Learning to Shear Sheep at Howell Living History Farm

By Lauren Wanko

“This is like a haircut,” said Howell Living History Farm Director Peter Watson.

It’s sheep shearing season at the Mercer County Park Commission’s Howell Living History Farm. Shearing is the process of cutting wool off a sheep.

“We’re getting rid of the wool. That’s going to be too much insulation for them during the summer, so it’s critical that we do it now before it warms up any more,” Watson said.

“It starts when they’re done being lamb at 1 year,” said Howell Living History Farm Assistant Manager Jeremy Mills.

That’s when the first fleece is taken off. Mills catches the sheep in the barn and generally lays her on her back for shearing. The wool’s cut in a specific order.

“You do the underside and the rear end first, then you do the neck, come down the one side you bring her up and do the far side of it and come up in one piece,” Mills said.

There are 22 sheep at Howell Living History Farm and another 13 lambs. The sheep are sheared once a year, their season starting late March through May. Some of the sheep can have as much as five inches of wool on them before they’re sheared.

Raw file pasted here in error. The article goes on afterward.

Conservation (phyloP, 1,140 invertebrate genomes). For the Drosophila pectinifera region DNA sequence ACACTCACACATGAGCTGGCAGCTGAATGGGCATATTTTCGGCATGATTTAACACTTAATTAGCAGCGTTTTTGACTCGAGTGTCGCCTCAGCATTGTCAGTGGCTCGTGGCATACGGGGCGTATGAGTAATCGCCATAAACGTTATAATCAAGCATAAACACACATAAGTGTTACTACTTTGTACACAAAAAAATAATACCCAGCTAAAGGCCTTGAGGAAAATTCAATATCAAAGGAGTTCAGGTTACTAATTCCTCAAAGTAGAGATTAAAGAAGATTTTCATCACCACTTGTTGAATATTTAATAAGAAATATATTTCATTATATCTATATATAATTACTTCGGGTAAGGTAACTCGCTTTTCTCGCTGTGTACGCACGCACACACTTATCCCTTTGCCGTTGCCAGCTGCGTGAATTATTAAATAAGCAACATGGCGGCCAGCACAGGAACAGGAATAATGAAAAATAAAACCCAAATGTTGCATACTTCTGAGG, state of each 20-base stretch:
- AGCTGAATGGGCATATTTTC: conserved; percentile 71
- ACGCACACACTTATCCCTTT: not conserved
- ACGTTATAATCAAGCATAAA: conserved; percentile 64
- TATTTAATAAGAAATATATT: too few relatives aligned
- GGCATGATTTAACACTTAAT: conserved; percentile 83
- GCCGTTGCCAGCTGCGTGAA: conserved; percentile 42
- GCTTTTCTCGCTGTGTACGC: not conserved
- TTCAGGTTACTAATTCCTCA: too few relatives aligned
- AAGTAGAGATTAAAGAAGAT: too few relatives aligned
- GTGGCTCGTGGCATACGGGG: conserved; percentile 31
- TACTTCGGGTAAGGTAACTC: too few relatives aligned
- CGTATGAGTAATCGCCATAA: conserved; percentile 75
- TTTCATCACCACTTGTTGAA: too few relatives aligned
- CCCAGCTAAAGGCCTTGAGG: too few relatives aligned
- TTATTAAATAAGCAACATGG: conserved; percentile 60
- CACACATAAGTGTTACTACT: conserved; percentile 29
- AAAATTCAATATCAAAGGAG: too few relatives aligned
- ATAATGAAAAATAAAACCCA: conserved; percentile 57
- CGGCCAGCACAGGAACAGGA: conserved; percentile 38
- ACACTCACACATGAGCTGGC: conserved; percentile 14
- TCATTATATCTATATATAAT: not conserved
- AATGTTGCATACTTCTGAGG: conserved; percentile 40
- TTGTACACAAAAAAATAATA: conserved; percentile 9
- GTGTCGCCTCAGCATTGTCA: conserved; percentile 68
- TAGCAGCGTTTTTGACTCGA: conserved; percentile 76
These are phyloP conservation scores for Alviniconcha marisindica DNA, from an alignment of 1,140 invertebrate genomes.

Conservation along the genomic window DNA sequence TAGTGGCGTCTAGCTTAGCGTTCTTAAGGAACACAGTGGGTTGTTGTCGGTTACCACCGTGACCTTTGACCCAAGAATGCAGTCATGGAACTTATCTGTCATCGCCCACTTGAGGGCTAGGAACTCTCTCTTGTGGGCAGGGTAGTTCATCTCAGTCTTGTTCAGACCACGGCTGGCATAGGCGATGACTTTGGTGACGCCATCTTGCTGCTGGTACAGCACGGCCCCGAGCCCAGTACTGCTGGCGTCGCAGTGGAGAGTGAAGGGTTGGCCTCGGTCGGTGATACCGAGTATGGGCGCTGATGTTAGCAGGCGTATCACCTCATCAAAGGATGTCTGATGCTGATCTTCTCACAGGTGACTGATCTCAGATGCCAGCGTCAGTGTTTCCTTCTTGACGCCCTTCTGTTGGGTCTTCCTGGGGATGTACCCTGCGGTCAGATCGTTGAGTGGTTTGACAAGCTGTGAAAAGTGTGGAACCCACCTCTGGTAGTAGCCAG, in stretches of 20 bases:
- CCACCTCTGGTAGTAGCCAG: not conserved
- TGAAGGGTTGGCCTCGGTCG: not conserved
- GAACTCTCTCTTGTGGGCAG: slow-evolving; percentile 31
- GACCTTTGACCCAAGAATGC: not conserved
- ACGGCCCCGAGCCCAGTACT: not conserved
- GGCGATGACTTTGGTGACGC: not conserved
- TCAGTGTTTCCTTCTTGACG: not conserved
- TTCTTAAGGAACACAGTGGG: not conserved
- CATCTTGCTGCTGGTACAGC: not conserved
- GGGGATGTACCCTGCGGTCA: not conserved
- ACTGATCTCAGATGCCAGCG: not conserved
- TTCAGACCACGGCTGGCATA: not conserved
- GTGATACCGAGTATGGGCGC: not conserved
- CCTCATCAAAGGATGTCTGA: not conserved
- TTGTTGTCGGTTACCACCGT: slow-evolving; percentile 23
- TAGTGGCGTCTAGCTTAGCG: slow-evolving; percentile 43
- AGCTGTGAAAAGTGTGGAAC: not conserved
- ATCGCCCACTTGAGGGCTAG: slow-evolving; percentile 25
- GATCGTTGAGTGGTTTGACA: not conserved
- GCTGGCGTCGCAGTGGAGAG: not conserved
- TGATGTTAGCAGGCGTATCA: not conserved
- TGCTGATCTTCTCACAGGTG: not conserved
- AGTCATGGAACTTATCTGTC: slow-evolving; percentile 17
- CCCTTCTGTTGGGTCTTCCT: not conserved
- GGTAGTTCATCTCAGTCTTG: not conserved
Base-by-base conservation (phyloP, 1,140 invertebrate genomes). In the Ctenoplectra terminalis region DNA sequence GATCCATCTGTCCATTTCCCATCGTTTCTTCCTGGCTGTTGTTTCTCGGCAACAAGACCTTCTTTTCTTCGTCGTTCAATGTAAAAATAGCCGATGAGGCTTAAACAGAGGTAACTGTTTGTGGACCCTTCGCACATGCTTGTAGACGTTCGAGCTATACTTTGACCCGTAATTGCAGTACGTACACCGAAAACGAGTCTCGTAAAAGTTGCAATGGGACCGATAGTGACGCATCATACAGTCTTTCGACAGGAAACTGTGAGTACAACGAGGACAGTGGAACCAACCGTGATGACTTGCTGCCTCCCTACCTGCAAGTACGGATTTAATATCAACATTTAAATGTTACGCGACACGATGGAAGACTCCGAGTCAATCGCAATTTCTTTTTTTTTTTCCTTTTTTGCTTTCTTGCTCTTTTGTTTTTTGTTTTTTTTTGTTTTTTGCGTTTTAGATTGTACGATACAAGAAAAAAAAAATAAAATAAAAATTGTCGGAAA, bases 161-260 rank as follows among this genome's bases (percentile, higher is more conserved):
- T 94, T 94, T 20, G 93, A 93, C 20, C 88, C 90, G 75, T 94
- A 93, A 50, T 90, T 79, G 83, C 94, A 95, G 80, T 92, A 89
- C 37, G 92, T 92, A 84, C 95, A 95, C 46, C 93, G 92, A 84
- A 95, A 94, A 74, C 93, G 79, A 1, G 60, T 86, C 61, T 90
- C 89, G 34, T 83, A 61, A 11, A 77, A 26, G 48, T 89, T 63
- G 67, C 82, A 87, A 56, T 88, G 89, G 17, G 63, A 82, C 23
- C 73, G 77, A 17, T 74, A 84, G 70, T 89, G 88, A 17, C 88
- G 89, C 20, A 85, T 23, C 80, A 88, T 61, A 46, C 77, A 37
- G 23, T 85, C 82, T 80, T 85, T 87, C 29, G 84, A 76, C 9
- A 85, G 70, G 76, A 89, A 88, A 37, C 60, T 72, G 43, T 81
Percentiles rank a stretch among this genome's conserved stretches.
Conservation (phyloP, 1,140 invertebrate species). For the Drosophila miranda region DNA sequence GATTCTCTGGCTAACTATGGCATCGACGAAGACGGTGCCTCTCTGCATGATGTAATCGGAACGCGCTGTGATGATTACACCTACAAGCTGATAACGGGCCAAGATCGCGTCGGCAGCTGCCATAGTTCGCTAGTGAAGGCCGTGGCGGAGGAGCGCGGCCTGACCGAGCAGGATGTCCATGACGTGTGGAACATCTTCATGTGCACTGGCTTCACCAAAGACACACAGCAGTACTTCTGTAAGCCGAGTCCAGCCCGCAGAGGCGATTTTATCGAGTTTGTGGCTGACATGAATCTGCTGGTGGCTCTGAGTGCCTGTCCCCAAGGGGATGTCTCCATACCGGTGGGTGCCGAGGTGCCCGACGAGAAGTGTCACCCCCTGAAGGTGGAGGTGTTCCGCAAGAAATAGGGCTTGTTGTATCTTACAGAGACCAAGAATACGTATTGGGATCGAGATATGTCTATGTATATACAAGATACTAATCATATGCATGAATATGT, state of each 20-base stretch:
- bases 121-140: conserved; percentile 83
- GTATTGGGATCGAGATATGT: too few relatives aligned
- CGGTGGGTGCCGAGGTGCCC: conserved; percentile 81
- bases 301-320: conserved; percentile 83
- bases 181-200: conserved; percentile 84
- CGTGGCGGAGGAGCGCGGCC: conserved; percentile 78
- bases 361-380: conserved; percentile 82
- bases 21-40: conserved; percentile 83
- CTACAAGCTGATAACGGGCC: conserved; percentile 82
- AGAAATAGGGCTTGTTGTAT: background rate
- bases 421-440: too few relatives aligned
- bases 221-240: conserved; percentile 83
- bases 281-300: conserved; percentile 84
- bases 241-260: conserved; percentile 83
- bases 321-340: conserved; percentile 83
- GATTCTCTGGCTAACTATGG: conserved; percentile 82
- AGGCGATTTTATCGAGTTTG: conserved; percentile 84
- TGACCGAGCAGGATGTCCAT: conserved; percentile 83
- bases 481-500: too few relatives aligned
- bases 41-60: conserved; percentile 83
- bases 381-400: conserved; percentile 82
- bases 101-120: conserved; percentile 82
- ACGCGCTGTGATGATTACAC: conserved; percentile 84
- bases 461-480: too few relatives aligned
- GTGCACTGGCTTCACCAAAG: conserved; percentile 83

“It doesn’t hurt her. If you don’t take it off when it gets to June or July, they’re suffering,” Mills said.

“The sheep only needs one inch of wool to carry it through the winter so all this extra wool is already baggage they don’t want to have,” Watson said.

“It would be really hot for the sheep because they wear a big coat made of wool,” said 7-year-old Dominic Portella.

More than 65,000 people visit Howell Farm each year to participate in living history programs like sheep shearing.

“It was cool,” said 8-year-old Alex Hart. “That they can get haircuts. I never knew that.”

“They see the entire process and that’s from sheep to shawl,” Watson said.

After the sheep’s sheared, you’re left with a fleece. It’s hand-cleaned. Things like straw are picked out — that process is called skirting. After it’s washed and dried, if it’s going to be used for yarn, it’s processed in a period drum carder. This ensures all the fibers are going in the same direction so the wool can be later spun into yarn that ultimately is transformed into a winter sweater or hat.

When asked what he’s going to think of when he sees a wool sweater, Portella said, “I’d buy it.”

“It helps us place a value on the resources that are available to us. It shows us the importance of managing those resources properly,” Watson said.

Howell Living History Farm plans to shear the rest of their flock the first weekend in May.